- Beside the scent, a ripe fruit can be picked out by sound. Some people use a big knife to slap its spiky hull. A specific sound will determine if it’s still raw or ripe. For me, I usually lift a durian and shake it. If I hear a moving sound from the seeds inside, it means it’s ripe and ready to eat. But if I don’t hear it, I’ll move on to another durian.
- Another way to identify a ripe durian is by checking the bottom center of the fruit. If you see it’s slightly open, it means it’s ripe.
- Opening it can be challenging.
- First step is to tap the bottom center a few times if it’s still completly closed. It helps to crack the skin and create an opening.
- When you see a crack, press the tip of your knife into it and then twist your knife.
- After twisting your knife, the crack should develop into several lanes. Just follow those lanes with your knife to open them as wide as possible, until the top of the fruit if need be.
- When you have at least two lanes already open widely, pull the spiky hull apart with your hand.
- Once it’s already open, separating the skin segments to open other parts is easy. Just put your hands on the two opposite empty segments and push it. I usually finish all the flesh first before I open another part. By doing so you’ll keep the durian fresh.
- Your fresh durian is ready to eat but be aware that there are seeds inside the flesh. Some durians such as Mon Thong have very small seeds but most other types have medium to big seeds inside.
- Best time to enjoy a durian is immediately after opening it. Durian flesh that has already been exposed for more than 24 hours will turn into watery sour and is not edible anymore.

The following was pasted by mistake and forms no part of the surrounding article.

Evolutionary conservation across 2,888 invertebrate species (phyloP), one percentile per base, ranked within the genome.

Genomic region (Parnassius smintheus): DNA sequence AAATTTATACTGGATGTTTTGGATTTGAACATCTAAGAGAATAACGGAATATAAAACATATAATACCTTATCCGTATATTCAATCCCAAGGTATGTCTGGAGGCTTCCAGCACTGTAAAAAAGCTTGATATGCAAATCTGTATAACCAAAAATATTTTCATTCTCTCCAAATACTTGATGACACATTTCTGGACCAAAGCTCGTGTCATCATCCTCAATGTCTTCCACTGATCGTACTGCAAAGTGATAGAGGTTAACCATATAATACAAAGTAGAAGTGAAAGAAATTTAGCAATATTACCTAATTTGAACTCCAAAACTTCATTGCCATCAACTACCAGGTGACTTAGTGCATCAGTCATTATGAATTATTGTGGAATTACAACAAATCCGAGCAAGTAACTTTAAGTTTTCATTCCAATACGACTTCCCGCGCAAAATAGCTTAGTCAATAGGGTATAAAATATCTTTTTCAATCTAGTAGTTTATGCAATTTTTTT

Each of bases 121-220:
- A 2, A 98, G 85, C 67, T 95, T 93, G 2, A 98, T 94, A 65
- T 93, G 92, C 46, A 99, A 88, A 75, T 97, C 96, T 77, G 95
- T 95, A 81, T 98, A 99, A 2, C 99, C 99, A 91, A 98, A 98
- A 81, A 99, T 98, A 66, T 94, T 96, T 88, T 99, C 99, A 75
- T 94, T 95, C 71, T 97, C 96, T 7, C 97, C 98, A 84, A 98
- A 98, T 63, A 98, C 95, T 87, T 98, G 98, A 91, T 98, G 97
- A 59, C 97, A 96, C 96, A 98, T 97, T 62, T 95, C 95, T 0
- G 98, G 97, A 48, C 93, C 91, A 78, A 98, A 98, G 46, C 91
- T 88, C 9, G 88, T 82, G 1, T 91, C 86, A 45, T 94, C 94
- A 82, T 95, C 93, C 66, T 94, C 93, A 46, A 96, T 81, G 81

- The best way to keep it fresh is to keep it intact inside its segment and make sure no air can get in. When it is intact, you can keep it for another couple of days. Another good place to keep the durian flesh is in the refrigerator or freezer. But be aware that it will “contaminate” other foods and liquids in your refrigerator with its strong scent.
- Don’t throw away the segments of durian hull when you finish eating its flesh. The empty segment hull will help you remove the durian smell from your hands. Just fill the empty segments with water and wash your hands in it. You can do it with running water as well.
- If you feel bloated after having a durian party, here’s a secret tip from durian farmers: fill the white empty hull segments with drinking water and drink it. It helps to ease the bloated feeling.
Other Ways to Consume Durians:
- As the biggest producer of this spiky fruit, Sumatra cuisine is adapted to consume as many durians as possible. In Palembang they like to cook it into Sambal Tempoyak. It’s basically fermentation of durian pounded with red chili and red onion. They served Sambal Tempoyak in many dishes such as with white rice and fried local fish. They also add Sambal Tempoyak in a recipe called Pindang Patin Tempoyak, a kind of spicy curry with Patin fish and with a durian taste of course.
- Bengkulu and Pontianak are famous for Lempok, a sweet snack made from fresh durian cooked with palm sugar until it’s thick and chewy. Lempok can be kept for months.
- Lampung people love to add fresh durian flesh into their hot black coffee and call it ‘Kopi Durian‘ or Durian Coffee.
- Medan is famous for their delicious Pancake Durian. It’s a local delicacy pancake stuffed with durian flesh.
- In Java, they enjoy fresh durian alone, or mixing it with fruit ice such as Es teler Durian, Es Campur Durian, or simply preparing it as delicious durian juices.
- Durian can also be enjoyed as ice cream, pudding, candy, cake, pastry, cookies, and many more.
So are you ready for your durian party?
[youtube width=”1140″ height=”800″]https://www.youtube.com/watch?v=iEfPsEvYP34[/youtube]